Island Lake Recreation Site - June 23-26, 2022

For the second year in a row, NORAC members chose to do ARRL Field Day at the Island Lake Recreation Site up on the Aberdeen Plateau.

Island Lake is an operator-run forestry recreation site that resembles a provincial park, but with slightly relaxed rules (allowing for unlimited vehicles per campsite - exactly what we need for a NORAC event). The location is at 1400 meters ASL (4600 ft) atop the Aberdeen Plateau - a perfect spot for great 20m take-off angle with a S0 RF noise floor on all bands.

Mike VE7KPZ and Jane VE7WWJ drove out to the location on the Thursday before the event in order to "get" the preferred sites: 21, 22 and 23 for the group.

Friday morning Ritchie VA7RLX and YL Rose dropped off Cranky, NORAC's affectionately-named mobile crank-up tower. Unfortunately they could not stay for the full event due to visiting family but we thank them greatly for both towing in (and later towing out Cranky) as all other vehicles with tow hitches already had trailers attached.

Friday early afternoon David VA7SZ stopped by on his Suzuki DR-650 to check out the site and chat.

Friday afternoon the campers rolled in after work. First to arrive was Brad VE7WBM with YL Jennifer, son Byron and daughter Josie. Then Jerome VE7JAR with sons Elijah, Reuben and Isaiah plus puppy Ginger. Jake VE7WEA rolled in to claim a nice shady spot and finally Kevin VE7XY arrived to round out the group.

Mike and Jane had some non-HAM friends Adam and Andrea surprise stop by for a paddle and fire BBQ. The visitors generously sponsored a wheelbarrow of wood for Friday night's fire. This plus Jake's massive wood supply kept the fire going late into the night.

Friday night's good fire and BBQ was enjoyed by all, pushing Cranky setup to Saturday morning.

Saturday morning started early (6 AM) to try and have Cranky up for the 11 AM Field Day event start. Greg VE7CD plus Michal VE7TMZ and son Alex arrived early to assist with the setup. Cranky's 3-element 20/15/10m beam was assembled and mounted to the mast, and then Kevin's long 2m beam attached stacked on top of that. Coax was run. Guylines attached. And finally the tower raised to vertical and cranked up for the first of three crankings.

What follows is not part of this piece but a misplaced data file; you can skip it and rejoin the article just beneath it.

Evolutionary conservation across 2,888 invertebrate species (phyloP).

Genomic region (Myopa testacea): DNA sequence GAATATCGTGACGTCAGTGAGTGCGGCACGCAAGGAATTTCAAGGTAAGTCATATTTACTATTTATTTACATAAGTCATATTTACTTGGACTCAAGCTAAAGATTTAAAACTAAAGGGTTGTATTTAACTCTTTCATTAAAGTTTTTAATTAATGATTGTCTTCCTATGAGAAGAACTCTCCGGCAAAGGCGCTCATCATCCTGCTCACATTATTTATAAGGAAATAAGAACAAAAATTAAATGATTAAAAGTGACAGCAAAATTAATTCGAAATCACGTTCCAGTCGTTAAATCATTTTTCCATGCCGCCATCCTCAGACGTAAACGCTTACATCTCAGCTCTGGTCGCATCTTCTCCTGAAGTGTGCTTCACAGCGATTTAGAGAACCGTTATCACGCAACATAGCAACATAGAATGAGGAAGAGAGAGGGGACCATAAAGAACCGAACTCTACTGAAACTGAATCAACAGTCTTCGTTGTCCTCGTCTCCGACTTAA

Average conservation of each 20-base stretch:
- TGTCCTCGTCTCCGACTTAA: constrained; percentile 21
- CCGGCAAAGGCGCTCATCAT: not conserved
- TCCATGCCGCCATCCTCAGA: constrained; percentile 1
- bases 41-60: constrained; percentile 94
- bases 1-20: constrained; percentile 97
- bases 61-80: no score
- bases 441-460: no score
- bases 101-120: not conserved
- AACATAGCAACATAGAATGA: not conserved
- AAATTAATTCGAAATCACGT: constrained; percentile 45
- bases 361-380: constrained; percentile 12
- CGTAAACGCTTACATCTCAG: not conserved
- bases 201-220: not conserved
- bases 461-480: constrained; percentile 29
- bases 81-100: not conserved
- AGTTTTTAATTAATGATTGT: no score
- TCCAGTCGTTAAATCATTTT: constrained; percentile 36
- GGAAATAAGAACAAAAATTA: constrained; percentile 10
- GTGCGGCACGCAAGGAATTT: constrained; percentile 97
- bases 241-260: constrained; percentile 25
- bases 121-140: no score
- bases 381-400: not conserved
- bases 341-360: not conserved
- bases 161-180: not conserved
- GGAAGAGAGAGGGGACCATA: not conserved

The first challenge the team had to sort was the tower brake. It was just not catching the tower when in the braked position. So, down came the tower and Jerome got it to almost perfect. Up went the tower, brake applied but it was still off by just 1 mm. So down the tower came, a bit more adjustment and up again for what we thought would be the final time.

The second challenge the team had to sort was the resonance of the beam. Mike had just rebuilt the feed point so that was not the issue. Jerome, having the same antenna at his QTH, suggested that the issue was the anti-corrosion paste used in the element joints. We had two options: 1, bring it all down, disassemble the beam and re-do all of the joints, or 2, run a bunch of RF power through it. Plugging in a radio and running 100w SSB TX did the trick! Scans with multiple RigExpert antenna analyzers afterwards showed a lovely SWR plot right across the entire 20m band. Jerome for the win!

So now all was good except for that we forgot to attach a pulley and rope to hoist the Jerome's (previously Mel VE7STR Stratton's) 40/80m trapped dipole wire antenna. So, down came the tower again for the third time and back up to finally get to work.

Michal and son Alex jumped on the HF beam first to start off. It was tough going with sooooo many stations on the band but QSOs were made and logged. The early hours of Field Day are often like this with everyone raring to go and really just creating a lot of QRM in the small 20m band. Most of the early work was S+P as finding a clear frequency to call on was tough.

Brad was next on 20m, starting S+P and then finally finding a clear frequency to do some calling. Brad did not use his voice keyer, if you can believe it, and started to get a really good QSO rate going. Brad was logging to paper as he somehow forgot his laptop at home so exact QSO rate cannot be confirmed, but he was working fast.

Meanwhile, Mike jumped on 40m and somehow was able to work at the same time as Brad. The dipole was 90 degrees offset from the beam. 40m was packed as well but Mike finally found a clear frequency as well and could so some calling. Mike ran a mellow 40 QSO/hr rate on 40m.